CONFESSION: I’ve never been to an Oilers game, but I’ve somehow made it inside Connor McDavid’s house. As an Edmontonian, I don’t know if that makes me ridiculously lucky, extremely smart, or a complete asshole (or all three), but it certainly makes me an anomaly.
Thankfully, inside the modern sleek, black- and wood-accented exterior there’s not a hockey reference in sight, so I won’t have to fake it. As 23-year old interior designer Lauren Kyle — McDavid’s longtime girlfriend — welcomes me into the 8,000-square-foot mansion she designed, she’s rightly amused by my suggestion that hockey royalty must have hockey regalia adorning the walls. “Connor doesn’t like showing off hockey memorabilia,” she says.
What the interior does have, however, is a fitting sense of youth and grandeur: A plush, grey sectional sofa by Timothy Oulton large enough to host an entire team anchors the living room; a glass wine-bar wall in the basement is stocked with hundreds of bottles; a Hollywood-style his-and-her dream closet (we’ll get to that later) lives upstairs; an indoor sports court (McDavid’s dream) is one of the most-used spaces in the house; and a very chic — yes, chic — elevator leads to a top-floor, heated balcony with its own hot tub, swing and unfettered views of Edmonton’s river valley.
It’s a dream home for a young couple with nothing but possibilities ahead. During the 18-month build, Kyle had free reign to bring the house to life — save for a few key requests from her boyfriend (like that sports court). When asked to describe the interior in three words, Kyle says, “Tactile. Intimate. Hub.” The striking space is designed to entertain guests, bordered with black-and-white ceilings and walls, textured backdrops and Italian Calacutta marble.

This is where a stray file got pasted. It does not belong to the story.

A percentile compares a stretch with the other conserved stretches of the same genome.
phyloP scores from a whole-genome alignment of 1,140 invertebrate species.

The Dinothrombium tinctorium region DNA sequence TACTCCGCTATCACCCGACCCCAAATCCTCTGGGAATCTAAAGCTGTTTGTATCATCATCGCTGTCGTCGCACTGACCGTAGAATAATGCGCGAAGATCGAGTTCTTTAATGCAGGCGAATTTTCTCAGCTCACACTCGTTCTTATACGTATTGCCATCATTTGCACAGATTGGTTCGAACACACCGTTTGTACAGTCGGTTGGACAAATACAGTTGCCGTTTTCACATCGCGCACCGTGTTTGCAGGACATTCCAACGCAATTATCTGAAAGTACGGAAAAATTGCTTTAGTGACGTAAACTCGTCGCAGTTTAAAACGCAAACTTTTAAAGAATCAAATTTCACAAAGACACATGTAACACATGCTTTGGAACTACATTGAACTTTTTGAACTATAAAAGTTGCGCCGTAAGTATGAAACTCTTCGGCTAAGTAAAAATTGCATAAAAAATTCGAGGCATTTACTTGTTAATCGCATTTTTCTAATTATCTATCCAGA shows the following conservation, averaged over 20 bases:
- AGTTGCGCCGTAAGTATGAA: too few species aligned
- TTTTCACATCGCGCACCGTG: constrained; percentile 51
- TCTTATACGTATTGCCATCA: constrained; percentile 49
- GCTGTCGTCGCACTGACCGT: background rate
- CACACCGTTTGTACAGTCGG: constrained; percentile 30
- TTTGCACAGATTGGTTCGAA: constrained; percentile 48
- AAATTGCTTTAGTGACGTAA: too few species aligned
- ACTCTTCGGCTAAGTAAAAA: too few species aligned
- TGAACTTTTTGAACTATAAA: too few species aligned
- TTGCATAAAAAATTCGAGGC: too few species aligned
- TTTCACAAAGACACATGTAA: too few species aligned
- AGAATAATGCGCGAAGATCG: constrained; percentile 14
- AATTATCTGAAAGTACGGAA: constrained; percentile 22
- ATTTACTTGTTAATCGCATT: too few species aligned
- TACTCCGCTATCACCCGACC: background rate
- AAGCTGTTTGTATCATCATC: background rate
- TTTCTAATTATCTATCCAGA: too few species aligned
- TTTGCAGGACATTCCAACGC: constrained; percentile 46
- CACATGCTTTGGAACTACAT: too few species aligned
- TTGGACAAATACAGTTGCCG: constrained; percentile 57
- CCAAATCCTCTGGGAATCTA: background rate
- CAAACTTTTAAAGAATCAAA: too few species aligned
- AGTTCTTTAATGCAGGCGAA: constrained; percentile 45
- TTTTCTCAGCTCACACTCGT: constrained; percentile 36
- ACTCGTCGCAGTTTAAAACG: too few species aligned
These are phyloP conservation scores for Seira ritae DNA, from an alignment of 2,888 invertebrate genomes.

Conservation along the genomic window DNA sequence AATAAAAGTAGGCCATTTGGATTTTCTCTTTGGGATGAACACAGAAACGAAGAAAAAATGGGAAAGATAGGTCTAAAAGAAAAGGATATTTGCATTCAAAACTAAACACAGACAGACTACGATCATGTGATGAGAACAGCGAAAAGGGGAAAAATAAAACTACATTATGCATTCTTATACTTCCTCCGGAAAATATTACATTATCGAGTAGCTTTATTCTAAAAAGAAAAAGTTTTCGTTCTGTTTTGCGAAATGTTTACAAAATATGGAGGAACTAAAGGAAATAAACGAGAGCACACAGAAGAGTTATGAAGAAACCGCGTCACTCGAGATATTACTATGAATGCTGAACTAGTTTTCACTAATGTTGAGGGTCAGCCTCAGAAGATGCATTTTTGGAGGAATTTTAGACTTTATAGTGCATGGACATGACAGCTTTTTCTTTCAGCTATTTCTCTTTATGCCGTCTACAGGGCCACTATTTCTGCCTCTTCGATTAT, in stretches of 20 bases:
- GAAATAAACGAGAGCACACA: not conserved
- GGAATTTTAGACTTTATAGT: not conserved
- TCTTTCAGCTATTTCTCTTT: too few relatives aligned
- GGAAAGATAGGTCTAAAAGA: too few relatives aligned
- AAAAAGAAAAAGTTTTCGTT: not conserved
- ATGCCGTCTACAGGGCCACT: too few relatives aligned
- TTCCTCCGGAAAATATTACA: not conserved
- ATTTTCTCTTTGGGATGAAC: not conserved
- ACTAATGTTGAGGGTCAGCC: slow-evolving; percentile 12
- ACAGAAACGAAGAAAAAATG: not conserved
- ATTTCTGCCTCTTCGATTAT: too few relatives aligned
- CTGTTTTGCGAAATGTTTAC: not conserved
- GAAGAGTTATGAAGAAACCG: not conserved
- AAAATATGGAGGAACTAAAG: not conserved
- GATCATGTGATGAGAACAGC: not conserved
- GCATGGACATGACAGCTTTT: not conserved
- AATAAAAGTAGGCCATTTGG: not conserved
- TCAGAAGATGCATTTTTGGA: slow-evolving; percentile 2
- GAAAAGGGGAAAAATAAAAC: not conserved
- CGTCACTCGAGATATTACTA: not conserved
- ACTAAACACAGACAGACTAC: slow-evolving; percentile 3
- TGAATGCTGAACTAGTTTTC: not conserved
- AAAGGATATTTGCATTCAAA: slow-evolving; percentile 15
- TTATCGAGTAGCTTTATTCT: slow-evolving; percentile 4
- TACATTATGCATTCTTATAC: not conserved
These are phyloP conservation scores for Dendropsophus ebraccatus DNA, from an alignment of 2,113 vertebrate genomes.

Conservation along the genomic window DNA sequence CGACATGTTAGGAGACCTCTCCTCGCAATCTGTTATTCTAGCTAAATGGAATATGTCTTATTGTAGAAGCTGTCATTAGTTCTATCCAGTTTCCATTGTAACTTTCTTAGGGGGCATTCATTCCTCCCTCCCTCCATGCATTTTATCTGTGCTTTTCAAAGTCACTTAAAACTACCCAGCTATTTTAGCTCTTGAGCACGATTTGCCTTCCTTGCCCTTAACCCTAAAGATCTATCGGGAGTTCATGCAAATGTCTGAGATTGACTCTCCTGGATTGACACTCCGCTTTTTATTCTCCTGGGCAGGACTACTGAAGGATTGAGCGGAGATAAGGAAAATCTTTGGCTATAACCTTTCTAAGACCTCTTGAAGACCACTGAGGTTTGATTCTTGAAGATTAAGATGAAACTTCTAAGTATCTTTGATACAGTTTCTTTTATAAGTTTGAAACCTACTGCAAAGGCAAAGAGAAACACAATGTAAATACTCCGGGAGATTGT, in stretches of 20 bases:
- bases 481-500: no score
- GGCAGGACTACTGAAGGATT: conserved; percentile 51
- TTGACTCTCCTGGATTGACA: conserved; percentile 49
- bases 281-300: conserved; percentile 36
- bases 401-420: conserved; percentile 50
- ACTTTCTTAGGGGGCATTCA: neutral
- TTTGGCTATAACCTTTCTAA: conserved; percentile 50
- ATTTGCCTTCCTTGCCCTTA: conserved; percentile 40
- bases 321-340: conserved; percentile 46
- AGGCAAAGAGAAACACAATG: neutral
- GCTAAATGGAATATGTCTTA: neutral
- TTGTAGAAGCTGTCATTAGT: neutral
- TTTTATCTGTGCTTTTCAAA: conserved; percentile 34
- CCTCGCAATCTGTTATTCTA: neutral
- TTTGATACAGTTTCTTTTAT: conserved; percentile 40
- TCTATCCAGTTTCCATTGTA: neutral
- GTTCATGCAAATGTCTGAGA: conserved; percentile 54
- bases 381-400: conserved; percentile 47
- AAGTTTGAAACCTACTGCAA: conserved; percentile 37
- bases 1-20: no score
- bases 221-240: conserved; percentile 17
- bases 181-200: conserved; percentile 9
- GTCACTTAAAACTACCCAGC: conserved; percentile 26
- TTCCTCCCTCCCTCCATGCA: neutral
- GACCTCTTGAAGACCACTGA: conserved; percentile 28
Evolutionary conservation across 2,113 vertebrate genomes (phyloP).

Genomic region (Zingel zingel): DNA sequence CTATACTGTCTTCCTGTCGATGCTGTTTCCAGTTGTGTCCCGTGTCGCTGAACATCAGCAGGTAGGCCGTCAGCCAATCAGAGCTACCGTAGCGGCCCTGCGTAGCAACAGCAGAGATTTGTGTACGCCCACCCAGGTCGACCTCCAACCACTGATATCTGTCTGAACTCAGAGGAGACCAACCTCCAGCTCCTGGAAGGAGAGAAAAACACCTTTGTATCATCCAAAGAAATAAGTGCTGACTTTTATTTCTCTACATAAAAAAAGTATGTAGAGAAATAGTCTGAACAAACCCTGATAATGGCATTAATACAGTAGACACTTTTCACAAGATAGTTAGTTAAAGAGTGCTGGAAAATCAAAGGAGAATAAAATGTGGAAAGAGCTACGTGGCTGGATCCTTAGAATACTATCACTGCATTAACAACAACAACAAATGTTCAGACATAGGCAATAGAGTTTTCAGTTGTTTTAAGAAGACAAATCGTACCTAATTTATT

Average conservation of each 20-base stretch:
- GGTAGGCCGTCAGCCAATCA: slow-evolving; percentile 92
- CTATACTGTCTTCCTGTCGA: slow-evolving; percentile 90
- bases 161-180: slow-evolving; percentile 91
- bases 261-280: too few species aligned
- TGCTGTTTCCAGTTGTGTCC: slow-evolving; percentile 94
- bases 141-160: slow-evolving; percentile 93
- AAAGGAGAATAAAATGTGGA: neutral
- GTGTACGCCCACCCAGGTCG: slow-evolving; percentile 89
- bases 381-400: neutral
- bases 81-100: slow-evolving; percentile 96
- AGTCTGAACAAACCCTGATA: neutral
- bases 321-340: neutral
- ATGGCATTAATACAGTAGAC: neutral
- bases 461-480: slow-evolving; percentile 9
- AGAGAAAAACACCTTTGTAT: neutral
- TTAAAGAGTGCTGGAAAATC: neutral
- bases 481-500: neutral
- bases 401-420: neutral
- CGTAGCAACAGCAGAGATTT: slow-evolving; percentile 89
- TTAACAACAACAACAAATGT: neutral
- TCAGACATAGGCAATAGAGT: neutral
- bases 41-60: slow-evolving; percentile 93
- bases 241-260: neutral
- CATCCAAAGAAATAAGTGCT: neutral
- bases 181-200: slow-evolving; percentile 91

“[The Calacutta] was kind of the driving force to the design concept and material palette,” Kyle tells me, noting how the gold marble veins influenced many of her accent and furnishing choices, like the brass and suede Henge dining room chairs.
The focal point of the open-concept kitchen is a sculptural-looking island made of Calacutta Porcelain from Edmonton’s Western Marble Craft. In all its glory, it appears to be a solid mass flowing from one surface to the next. It’s a means of “grounding and balancing the space,” she says, and is an extra four inches taller than most countertops. “It’s like you are entertaining behind a bar, [but] it’s still functional for cooking and eating on.”
“I love cooking just about everything,” she adds. “Indian, Italian, Greek, you name it.”
The perimeter of the kitchen is almost entirely concealed with simple black panels. Two Miele dishwashers are knock-to-open, a unique, functional feature that avoids fingerprints.
As we walk across the kitchen’s light, Herringbone wood-looking tile floors, the couples’ dog, Lenard — a miniature Bernedoodle with his own Instagram following of over 12,000 (@lenardthe- bernedoodle) — jumps playfully at our feet. Lenard is clearly the man of the house; his portrait takes centre stage on a custom bar that’s encased by floor-to-ceiling metal sliding doors, which were handcrafted by Edmonton’s Forge 53.
The industrial-style furnishing company also custom made the large-scale television panels above the fireplace, almost shrine- like when the TV is on (I assume that’s when the hockey games really shine). “I did the initial drawings, showed them the concept, and explained how we wanted this system to work,” Kyle says of the paneling. “And then they brought my vision to life. [Forge 53] was unbelievable.”